We made a pair for David Leppan [owner of Billionaire], a beautiful aubergine-coloured low shoe out of calf leather with Bordeaux alligator skin. We get a lot of comments about the shoe when people see it on our website. We also created an amazing pair of ankle boots out of shell cordovan and Japanese shironameshi leather [wild deer skin], which is extremely rare. One of our Japanese customers introduced us to the only man we know still making shironameshi leather in this traditional tanning way. He only uses salt and water, and the natural bacteria in the river to tan the hides.

What is the most expensive pair of shoes you have ever made?
A sting-ray slipper with diamond initials, for €85,000. Besides that, we made a pair of mountain boots out of 200-year-old Russia leather and a pump out of 100-year-old lizard skin. We have more than 10,000 leathers stored in our workshop. Some of them are nearly as old as we are. Endangered animals are, of course, off limit for us. In our philosophy we have a deep respect and appreciation for the materials we use.

How long do a pair of your shoes take to make?
Between 60-80 hours of manual work depending on the model and the complexity of the feet. I always take the measurements, carve the last [shoe mold] and cut the leather. Then one of our artisans works on the upper leather and another one builds the shoe from there, with my supervision.

How long does it take to train as a Scheer craftsperson?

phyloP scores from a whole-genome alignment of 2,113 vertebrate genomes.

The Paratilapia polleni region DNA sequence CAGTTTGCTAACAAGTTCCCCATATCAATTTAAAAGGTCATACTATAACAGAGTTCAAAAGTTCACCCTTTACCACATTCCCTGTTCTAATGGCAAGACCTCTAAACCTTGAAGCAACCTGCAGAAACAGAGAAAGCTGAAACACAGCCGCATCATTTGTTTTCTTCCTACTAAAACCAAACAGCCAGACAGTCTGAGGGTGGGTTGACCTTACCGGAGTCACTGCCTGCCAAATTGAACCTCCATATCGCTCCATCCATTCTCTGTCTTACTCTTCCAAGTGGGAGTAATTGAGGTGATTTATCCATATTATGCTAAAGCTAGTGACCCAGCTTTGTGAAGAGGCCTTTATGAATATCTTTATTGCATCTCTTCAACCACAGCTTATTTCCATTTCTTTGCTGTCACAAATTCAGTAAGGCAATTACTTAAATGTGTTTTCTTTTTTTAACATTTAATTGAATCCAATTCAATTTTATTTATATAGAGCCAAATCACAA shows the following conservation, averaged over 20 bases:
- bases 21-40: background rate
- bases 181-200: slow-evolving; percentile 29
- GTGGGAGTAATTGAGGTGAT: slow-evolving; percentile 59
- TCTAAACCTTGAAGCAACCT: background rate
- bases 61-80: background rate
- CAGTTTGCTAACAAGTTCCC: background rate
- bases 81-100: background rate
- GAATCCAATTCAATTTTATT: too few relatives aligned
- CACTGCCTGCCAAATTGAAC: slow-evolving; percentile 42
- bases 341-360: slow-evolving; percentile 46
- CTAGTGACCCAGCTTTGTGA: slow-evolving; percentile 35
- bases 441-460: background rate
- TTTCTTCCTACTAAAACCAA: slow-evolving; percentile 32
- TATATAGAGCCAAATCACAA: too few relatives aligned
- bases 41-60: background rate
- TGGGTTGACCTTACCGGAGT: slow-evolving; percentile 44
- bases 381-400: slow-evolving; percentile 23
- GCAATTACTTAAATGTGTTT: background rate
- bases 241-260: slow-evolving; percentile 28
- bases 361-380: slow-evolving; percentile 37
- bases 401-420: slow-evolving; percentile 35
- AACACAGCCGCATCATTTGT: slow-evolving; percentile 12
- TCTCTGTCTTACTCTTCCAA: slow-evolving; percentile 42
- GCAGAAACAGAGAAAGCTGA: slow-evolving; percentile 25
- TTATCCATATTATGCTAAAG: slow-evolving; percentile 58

Some people start as an apprentice, while some are skilled artisans already. But here we use the phrase of ‘becoming masterful’ in one’s field. That takes a good 10 years, from our experience.

What are your earliest memories of shoemaking?
My first memories are playing and pranking in the workshop with my grandfather. My school was near the workshop so I would just come by after school to eat with the family and artisans, and then hang around the workshop, playing and inhaling the atmosphere.

What is your personal favourite pair of shoes?
A clean red pair with orange stripes. It was one of the first models I designed and made on my own and therefore one of the starting points for me as an artisan.

What is the secret to a good pair of shoes?
It has to feel like walking on clouds on the inside, and to be as perfect as a sculpture on the outside.

How have you changed the business since you took over?
I took over the business in 2011 after nearly 20 years of training alongside my grandfather. I have modernised and grown the company and we now employ 20, including about eight shoemakers. At one point the workshop was about 16 shoemakers, but in the 1980s my grandfather slimmed down. Now we’re growing again.

If you had a time-traveling capsule, which time would interest you the most in the history of Scheer?
Definitely Rudolf’s period (1870-1890), when the craft reached its peak for the first time. At this point in history, style was over the top and craftsmanship was extremely well respected. I would have liked to walk through the streets then, with Rudolf showing me around. I feel it must have been an amazing time of opportunities and influences as a passionate artisan.